Healthcare organizations must also be held accountable for their involvement in environmental issues, and this deals in large part with the proper disposal of toxic medical waste. Improperly disposed waste can contaminate local environments and cause harm or death to animal populations. Organizations such as hospitals, pharmaceuticals and biotechnology should determine the safest ways to treat and discard waste in accordance with antipollution and environmental laws to prevent any damaging effects to their surrounding ecosystems. Healthier Hospitals is a program started by twelve of the top U.S. health systems, including Kaiser Permanente, Dignity Health and Bon Secours Health System. They focus on initiatives aiding hospitals in reducing energy and waste, using less toxic products and service healthier foods.

Protecting Cultural Diversity
Another way to implement a culture of accountability is to embrace diversity and establish strict nondiscrimination policies. This applies both to employees who work at an organization and to the patients they treat. There should be nondiscriminatory hiring practices in place, along with policies protecting the privacy and human rights of workers. Employees should also be trained to understand and respect the diverse cultural backgrounds of patients so they are able to provide equal care to everyone. Philadelphia’s Main Line Health is a nonprofit health system that utilizes multiple strategies, such as advancing leadership diversity, in order to better create a culture of inclusion and respect.

Supporting Local Communities
Even though many healthcare organizations are competitive and profit-driven, they still have a responsibility to support the people and communities around them. Developing programs centered around community outreach will help employees stay socially responsible by showing them who is disadvantaged and where they can be of most help. Social responsibility for these organizations means being aware of community needs and providing useful services, such as public health education. St. Luke’s Health Initiatives is a health foundation from Phoenix, Arizona focusing on discovering the root causes affecting health in the community and working with civic leaders and other community organizations in promoting healthy policies based on local needs.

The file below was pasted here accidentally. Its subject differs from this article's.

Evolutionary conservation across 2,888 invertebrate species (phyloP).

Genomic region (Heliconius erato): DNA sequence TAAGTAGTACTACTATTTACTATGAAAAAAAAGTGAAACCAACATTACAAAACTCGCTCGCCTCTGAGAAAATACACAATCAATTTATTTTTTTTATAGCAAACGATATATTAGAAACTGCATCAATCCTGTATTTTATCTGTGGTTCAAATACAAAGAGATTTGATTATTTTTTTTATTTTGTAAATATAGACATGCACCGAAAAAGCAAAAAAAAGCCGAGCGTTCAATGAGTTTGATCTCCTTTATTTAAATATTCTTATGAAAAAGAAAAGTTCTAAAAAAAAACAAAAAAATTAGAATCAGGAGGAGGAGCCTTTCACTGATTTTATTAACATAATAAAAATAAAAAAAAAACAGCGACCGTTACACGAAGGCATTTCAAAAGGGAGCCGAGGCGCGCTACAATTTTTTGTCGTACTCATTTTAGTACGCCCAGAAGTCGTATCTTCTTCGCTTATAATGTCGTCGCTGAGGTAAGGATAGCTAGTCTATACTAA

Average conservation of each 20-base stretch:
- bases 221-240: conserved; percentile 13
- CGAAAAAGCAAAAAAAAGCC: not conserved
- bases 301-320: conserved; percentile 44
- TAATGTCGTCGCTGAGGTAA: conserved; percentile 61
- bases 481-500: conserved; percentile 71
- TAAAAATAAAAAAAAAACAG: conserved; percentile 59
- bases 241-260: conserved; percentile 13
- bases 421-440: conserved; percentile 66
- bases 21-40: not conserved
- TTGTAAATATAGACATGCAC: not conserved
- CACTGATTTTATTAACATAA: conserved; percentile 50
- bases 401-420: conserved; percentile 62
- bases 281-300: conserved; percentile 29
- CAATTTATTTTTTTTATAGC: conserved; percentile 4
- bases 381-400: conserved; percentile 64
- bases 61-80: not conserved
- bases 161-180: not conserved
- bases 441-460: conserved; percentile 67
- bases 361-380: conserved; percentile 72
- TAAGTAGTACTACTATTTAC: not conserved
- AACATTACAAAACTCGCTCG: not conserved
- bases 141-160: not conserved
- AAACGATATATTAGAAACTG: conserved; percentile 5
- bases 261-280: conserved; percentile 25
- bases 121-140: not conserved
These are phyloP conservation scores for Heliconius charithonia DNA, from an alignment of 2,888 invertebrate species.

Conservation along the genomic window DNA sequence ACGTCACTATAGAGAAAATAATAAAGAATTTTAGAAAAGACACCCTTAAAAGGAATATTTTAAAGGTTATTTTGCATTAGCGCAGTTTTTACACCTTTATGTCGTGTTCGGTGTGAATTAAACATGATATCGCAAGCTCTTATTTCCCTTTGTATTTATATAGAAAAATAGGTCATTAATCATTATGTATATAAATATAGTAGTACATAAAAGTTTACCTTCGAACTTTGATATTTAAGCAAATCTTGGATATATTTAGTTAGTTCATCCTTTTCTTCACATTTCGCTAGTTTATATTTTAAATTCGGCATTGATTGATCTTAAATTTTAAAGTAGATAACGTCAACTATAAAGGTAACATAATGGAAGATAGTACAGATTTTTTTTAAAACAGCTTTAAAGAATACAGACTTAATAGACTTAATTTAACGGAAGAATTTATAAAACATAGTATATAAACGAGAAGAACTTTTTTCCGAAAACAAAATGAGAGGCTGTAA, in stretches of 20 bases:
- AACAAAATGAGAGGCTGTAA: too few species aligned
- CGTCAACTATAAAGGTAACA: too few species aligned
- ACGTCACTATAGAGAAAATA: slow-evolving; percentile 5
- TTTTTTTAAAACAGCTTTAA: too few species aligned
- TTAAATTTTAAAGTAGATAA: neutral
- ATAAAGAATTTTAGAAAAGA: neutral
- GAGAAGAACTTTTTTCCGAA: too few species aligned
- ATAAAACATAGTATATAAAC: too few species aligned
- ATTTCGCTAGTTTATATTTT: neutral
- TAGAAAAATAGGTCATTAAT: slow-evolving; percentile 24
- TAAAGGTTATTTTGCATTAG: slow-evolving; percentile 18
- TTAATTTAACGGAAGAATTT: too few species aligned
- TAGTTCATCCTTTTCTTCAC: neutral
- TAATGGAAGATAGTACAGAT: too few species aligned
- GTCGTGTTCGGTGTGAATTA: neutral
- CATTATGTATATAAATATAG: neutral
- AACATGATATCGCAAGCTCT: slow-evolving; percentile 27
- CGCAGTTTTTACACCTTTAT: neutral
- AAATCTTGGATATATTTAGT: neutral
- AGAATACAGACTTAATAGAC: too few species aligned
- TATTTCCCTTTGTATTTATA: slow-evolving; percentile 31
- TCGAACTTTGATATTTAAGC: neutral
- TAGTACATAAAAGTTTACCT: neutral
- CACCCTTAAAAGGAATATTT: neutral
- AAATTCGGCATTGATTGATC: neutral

Corporate accountability is being adopted by many organizations in a variety of industries all over the world. It is also important for healthcare organizations to pay special attention to how their policies and procedures affect social, environmental and sustainability issues. Managing corporate accountability and social responsibility can benefit organizations from a business perspective, as well as the communities and people they serve.

Learn More
As healthcare evolves, so can your career. Start by forming a clear strategy. At the George Washington University, our online Healthcare MBA draws insights from elite faculty leaders based in the nation’s capital. As a pioneer in the industry, this program is designed to help professionals expand upon decades of experience to hone a specialized expertise — and it has helped graduates succeed for more than 15 years.

Recommended Readings
Leadership in Crisis: How to Steer a Healthcare Organization Through Difficult Times
Maximizing productivity in healthcare
Sustainability and Hospital Management

Sources
https://www.amnesty.org/en/what-we-do/corporate-accountability/
http://www.ejolt.org/2013/05/corporate-accountability/
https://www.ncbi.nlm.nih.gov/pmc/articles/PMC3825491/
http://www.who.int/management/partnerships/accountability/AccountabilityHealthSystemsOverview.pdf
https://www.cms.gov/Outreach-and-Education/Medicare-Learning-Network-MLN/MLNProducts/Downloads/Avoiding_Medicare_FandA_Physicians_FactSheet_905645.pdf
http://healthierhospitals.org/about-hh
http://www.aha.org/content/16/eoccaseexamples.pdf
http://vitalysthealth.org/priorities/